- A systemic insecticide, thiacloprid (Bayer Provado Ultimate Bug Killer Ready To Use) can be used on ornamental plants and tomato, peppers, aubergine, courgette and cucumber in greenhouses, apple, pear, cherry, plum, almond, hazel, walnut, strawberry, bilberry, blackberry, blueberry, cranberry, gooseberry, black, red and white currants, raspberries and hybrid cane fruits, lettuce, leafy brassicas and herbs. Bayer Provado Bug Killer Concentrate 2 can be used on ornamental plants and the above mentioned glasshouse vegetables, potatoes, beetroot and Swiss chard. Read the manufacturer's instructions regarding restrictions on the use of these products and harvest intervals
- Another systemic insecticide is acetamiprid (Scotts Bug Clear Ultra, Rose Clear Ultra and Bug Clear Ultra Gun). Bug Clear Ultra and Ultra Gun can be used on apple, pear, cherry, plum, potato, lettuce, and glasshouse tomato, pepper and aubergine, as well as ornamental plants. Thiamethoxam* (Westland Plant Rescue Bug Killer Ornamental Plants) is also a systemic insecticide and its use is restricted to ornamental plants.
Even with systemic insecticides, it is only feasible to control aphids on plants that are small enough to be sprayed thoroughly. Aphid infestations on tall trees have to be tolerated.
Overwintering eggs on dormant deciduous fruit trees and bushes can be treated with a plant oil winter wash (Growing Success Winter Tree Wash or Vitax Winter Tree Wash).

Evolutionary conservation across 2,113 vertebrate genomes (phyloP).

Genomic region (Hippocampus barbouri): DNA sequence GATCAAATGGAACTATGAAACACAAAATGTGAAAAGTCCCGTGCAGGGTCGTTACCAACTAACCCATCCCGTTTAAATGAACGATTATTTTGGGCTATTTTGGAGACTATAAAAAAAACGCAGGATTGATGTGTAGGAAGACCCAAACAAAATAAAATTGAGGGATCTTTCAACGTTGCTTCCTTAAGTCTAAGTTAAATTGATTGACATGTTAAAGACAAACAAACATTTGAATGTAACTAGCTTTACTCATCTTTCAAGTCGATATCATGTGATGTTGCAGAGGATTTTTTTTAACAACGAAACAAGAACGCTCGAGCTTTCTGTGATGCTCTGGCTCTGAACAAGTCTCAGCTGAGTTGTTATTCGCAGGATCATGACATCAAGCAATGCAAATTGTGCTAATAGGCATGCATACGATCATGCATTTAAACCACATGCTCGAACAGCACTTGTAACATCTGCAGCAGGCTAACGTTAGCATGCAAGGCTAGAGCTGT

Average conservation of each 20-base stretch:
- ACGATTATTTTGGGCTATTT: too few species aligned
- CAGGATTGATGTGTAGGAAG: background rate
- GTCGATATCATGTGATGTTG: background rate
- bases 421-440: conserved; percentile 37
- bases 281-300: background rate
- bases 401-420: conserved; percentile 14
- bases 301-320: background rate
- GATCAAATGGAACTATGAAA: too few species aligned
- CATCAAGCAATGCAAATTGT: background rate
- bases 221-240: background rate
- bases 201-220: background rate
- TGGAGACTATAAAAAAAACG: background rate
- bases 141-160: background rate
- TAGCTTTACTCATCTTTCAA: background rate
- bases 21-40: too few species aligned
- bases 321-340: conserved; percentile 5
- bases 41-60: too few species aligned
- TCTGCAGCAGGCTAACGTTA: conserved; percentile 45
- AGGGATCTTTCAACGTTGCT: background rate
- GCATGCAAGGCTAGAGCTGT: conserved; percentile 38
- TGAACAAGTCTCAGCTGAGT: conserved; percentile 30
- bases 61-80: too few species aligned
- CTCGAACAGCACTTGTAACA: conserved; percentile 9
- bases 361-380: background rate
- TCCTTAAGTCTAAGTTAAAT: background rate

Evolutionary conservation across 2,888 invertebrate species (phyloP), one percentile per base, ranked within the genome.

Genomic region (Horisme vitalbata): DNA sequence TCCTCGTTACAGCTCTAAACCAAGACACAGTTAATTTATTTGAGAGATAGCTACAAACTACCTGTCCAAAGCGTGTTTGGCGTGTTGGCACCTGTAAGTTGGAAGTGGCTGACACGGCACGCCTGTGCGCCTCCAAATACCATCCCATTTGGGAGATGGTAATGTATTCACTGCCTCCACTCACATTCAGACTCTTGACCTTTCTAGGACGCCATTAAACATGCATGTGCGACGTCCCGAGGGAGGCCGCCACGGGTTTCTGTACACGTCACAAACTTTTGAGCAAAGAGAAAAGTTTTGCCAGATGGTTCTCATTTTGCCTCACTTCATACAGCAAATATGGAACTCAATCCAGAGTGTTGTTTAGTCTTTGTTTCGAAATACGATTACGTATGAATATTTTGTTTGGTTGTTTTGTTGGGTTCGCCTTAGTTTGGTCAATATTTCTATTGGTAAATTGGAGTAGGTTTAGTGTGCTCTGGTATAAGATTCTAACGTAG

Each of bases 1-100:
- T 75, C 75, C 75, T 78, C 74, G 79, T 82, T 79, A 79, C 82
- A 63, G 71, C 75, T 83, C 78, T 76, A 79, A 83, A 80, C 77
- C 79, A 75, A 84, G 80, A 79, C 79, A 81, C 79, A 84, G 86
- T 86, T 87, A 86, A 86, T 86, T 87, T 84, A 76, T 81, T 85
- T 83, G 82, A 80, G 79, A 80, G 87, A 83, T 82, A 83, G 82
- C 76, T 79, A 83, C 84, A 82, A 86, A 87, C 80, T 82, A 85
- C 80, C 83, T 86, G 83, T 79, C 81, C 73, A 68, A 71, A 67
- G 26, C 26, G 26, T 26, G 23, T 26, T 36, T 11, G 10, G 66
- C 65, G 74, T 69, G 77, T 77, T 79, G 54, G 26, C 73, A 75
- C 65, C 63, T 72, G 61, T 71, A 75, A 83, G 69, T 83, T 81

* Please note this product is being withdrawn. The withdrawal (in effect a ban) comes into force on 30 September 2013, but there is to be a period of grace to use up these materials by 30 November 2013. After this time it will be illegal to use them, any remaining products should be taken to a manned local authority household waste site where they should be handed over to the staff. For information on waste disposal sites see www.pesticidedisposal.org/. It remains legal to use other neonicotinoid-based products that are not affected by the withdrawal. This withdrawal follows concern over their effects on bees.
Pesticides for gardeners (Adobe Acrobat pdf document outlining pesticides available to gardeners)
For much of the year, aphid colonies consist of wingless females that give birth to live young. Winged forms develop when overcrowding or deterioration in the host plant induces a need to move to another plant. Most aphid species overwinter as eggs but some can remain as active aphids, particularly in mild winters or on indoor plants.
Many aphids, especially those on fruits and vegetables, go through an annual cycle that involves two different host plants. The plant on which overwintering eggs are laid is usually a tree or shrub. In the spring, the eggs hatch and the aphids feed on the young foliage. By early summer, the foliage has grown older and tougher, inducing winged forms of the aphid that migrate to the summer host plant. This is usually a non-woody plant with soft, succulent foliage. Some aphids, however, spend the whole year on one type of plant, although they may be active for only part of the year.
Some aphids can transmit plant virus diseases when they move from one plant to another. This is a particular problem on soft fruits, such as strawberry and raspberry, and some vegetables such as tomatoes and plants of the cucumber/marrow family, and on some ornamental plants, such as dahlias, lilies, pelargoniums, tulips and sweet peas. Virus-affected plants should be destroyed to prevent the disease being spread to other plants.
Common names Aphids, greenfly, blackfly, plant lice
Scientific name Various - many species
Plants affected Most plants are susceptible
Main symptoms Distorted growth, sticky honeydew and sooty moulds
Most active Spring to late summer on garden plants; all year round indoors